denying plaintiffs' claims on September 12, 2017.
Id. at 1, 4-7; Compl. ¶ 14.
then brought this lawsuit, asking the Court to compel DOL to
readjudicate their claims after a “complete dose
reconstruction” by HHS. Compl. ¶ 105. Plaintiffs
assert that NIOSH “lacked the statutory
authority” to refuse to calculate an internal dose for
the period from August 13, 1942 to December 31, 1947.
Id. ¶ 7. The government now seeks to dismiss
plaintiffs' claims against HHS for lack of subject matter
jurisdiction pursuant to Rule 12(b)(1) of the Federal Rules
of Civil Procedure. The government argues that plaintiffs
have not challenged a “final agency action” as
required under the Administrative Procedure Act (APA) and
have thus failed to overcome HHS's sovereign immunity.
Defs.' Mot. to Dismiss [ECF No. 8] at 2; Gov't's
Reply. Plaintiffs contend that this Court has subject-matter
jurisdiction because they are challenging HHS's decision
to apply the standard for determining a SEC-“a finding
that it is not ‘feasible' to perform a dose
estimate with ‘sufficient accuracy'”-to
individuals who do not qualify for SEC compensation.
See Pls.' Mem. in Opp'n to Defs.' Mot.
to Dismiss (“Pls.' Opp'n”) [ECF No. 12]
at 19 (quoting 42 U.S.C. § 7384q). The government's
motion to dismiss is now fully briefed and ripe for decision.
courts are courts of limited jurisdiction” and
“possess only that power authorized by Constitution and
statute.” Kokkonen v. Guardian Life Ins. Co. of
Am., 511 U.S. 375, 377 (1994). On a Rule 12(b)(1)
motion, “the plaintiff bears the burden of establishing
jurisdiction by a preponderance of the evidence.”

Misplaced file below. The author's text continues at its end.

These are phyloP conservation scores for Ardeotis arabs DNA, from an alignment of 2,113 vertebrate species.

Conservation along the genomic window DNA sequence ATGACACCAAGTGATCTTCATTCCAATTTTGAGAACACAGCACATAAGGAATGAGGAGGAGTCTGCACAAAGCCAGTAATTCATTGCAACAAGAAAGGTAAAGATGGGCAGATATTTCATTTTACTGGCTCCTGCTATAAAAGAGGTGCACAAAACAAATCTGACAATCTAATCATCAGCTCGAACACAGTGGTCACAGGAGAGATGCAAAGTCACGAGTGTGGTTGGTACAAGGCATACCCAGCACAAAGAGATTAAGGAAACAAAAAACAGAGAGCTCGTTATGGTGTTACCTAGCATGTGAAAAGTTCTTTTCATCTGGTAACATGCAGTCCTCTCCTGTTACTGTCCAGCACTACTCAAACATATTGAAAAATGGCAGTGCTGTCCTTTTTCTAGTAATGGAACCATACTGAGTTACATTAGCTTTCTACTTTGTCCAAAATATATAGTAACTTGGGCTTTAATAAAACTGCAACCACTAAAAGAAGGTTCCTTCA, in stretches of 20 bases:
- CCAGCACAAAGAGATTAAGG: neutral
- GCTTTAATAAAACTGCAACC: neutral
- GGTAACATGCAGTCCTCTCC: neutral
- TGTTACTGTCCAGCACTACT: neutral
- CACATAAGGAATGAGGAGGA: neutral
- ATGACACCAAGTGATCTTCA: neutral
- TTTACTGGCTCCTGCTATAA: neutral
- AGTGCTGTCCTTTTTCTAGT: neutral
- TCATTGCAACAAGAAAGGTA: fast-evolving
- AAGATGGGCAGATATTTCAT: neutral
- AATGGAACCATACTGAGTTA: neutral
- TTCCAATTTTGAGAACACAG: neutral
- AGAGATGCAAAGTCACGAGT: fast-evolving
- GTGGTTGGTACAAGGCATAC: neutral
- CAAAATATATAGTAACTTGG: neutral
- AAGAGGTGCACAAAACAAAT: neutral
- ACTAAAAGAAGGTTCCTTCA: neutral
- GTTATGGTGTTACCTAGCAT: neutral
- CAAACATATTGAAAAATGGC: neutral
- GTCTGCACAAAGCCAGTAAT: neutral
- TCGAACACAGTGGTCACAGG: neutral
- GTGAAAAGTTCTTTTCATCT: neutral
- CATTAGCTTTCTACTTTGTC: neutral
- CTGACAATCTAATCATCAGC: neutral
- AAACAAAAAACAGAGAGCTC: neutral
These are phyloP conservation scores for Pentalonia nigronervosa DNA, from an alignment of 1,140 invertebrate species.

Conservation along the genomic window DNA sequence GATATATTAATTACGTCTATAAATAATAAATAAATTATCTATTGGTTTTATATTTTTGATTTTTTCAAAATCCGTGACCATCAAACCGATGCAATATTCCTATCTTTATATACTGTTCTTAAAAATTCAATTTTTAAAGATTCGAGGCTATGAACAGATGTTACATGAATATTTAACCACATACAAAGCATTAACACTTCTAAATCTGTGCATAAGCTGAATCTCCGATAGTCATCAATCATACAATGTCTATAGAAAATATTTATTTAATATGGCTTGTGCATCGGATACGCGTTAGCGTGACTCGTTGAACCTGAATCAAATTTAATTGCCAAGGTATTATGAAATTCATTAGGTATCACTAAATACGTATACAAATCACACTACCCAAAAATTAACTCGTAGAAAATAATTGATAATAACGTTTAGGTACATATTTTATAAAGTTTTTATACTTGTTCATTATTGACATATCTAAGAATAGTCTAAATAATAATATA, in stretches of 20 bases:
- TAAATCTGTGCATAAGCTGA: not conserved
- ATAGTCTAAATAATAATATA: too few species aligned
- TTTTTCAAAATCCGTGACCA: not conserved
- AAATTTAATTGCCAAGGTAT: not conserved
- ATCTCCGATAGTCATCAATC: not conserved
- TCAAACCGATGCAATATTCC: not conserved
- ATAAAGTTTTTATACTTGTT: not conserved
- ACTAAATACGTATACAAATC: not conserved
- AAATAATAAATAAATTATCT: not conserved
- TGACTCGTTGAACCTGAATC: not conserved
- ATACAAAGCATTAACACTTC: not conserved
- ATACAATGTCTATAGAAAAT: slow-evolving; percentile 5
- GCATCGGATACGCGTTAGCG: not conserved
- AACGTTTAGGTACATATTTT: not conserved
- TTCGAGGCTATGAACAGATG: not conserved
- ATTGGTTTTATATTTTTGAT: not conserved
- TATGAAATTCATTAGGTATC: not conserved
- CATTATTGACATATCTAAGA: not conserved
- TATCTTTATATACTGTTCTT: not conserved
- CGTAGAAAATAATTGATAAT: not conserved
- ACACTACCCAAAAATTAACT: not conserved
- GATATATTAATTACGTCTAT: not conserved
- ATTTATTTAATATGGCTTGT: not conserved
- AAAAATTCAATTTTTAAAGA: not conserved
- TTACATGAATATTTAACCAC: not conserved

Judicial Watch, Inc. v. Nat'l Archives & Records
Admin., 845 F.Supp.2d 288, 294 (D.D.C. 2012) (citing
Lujan v. Defs. of Wildlife, 504 U.S. 555, 561
(1992)). “It is axiomatic that the United States may
not be sued without its consent and that the existence of
consent is a prerequisite for jurisdiction.”
Settles v. U.S. Parole Comm'n, 429 F.3d 1098,
1105 (D.C. Cir. 2005) (citation omitted). Likewise,
“‘[d]efects of standing' constitute
‘defects in subject matter jurisdiction.'”
Abulhawa v. U.S. Dep't of the Treasury, 239
F.Supp.3d 24, 31 (D.D.C. 2017) (alterations and citation
omitted). “The plaintiff must demonstrate standing for
each claim . . . and for each form of relief that is
sought.” Town of Chester v. Laroe Estates,
Inc., 137 S.Ct. 1645, 1650 (2017) (citation and
quotation marks omitted).
motion-to-dismiss stage, plaintiffs must plead facts that,
taken as true, render it plausible that the Court has
subject-matter jurisdiction. See Humane Soc'y of the
U.S. v. Vilsack, 797 F.3d 4, 8 (D.C. Cir. 2015). The
Court must take all facts alleged in the ...